BJ: I moved here for a job with Lyric Opera. I sing in the chorus of Lyric Opera of Chicago.

GS: How old were you when you discovered your operatic talent?

BJ: When I was 17. Someone bribed to me to start singing in the high school choir. I was guided by a mentor into classical music because he said my voice lent itself to that style.

GS: Did you get to sing in the chorus at school?

BJ: Yes, for my Junior and Senior year of high school.

GS: Did you do theater as well?

BJ: I did some theater. I was in some musicals and concerts and things like that.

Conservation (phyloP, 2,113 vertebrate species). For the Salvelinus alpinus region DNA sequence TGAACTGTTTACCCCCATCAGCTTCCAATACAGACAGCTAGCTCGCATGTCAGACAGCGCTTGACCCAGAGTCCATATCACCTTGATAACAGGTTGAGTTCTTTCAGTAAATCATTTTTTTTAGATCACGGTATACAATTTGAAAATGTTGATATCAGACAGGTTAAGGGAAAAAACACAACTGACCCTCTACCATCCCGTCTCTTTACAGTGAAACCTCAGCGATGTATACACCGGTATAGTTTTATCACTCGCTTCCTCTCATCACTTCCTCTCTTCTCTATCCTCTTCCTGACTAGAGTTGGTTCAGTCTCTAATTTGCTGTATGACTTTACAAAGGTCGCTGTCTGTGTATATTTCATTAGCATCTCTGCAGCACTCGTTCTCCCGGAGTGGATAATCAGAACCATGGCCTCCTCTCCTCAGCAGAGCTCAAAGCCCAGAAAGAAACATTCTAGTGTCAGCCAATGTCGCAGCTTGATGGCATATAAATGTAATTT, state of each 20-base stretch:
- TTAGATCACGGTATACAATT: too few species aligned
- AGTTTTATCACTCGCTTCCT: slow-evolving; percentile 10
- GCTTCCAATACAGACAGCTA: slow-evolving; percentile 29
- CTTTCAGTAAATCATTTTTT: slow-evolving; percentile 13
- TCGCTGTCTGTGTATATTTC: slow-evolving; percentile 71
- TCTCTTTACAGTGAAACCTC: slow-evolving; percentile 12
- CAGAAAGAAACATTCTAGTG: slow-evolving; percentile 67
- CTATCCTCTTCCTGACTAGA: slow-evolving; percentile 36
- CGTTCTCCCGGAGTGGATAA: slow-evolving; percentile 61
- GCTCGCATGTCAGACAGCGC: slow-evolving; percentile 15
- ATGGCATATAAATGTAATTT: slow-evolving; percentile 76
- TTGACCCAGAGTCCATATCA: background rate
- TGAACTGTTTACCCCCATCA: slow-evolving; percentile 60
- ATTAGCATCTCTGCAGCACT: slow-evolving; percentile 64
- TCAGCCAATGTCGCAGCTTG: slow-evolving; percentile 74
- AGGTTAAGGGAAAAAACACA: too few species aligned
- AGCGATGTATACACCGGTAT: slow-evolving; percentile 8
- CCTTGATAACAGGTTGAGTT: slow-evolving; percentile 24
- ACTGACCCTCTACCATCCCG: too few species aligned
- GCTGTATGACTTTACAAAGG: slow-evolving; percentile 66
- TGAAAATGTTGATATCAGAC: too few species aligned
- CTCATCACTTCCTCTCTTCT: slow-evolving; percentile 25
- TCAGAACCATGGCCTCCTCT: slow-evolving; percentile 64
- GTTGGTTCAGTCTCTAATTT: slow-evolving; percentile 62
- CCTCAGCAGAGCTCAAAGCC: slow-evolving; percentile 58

GS: In what kind of training did you partake?

BJ: I learned the foundations of singing because I didn't have any formal training before that. All of the approaches of the teachers that I worked with were the classical style. All the while, my heart has been in pop music, so it's been an interesting dichotomy.

GS: Operatic voices, including yours and Prince Poppycock's, are well-received on America's Got Talent. Why do you think that is, why do you think that audience responds in that way?

BJ: I think the popular audience responds to opera in that way because it's such an exciting form of singing. It's not something that necessarily comes naturally. It requires years of training, much like a ballet dancer, that I think it is very impressive to the layman's ear.

GS: Do you think there will ever come a point, and maybe it will be you, selling as much music as Justin Bieber and have that level of audience?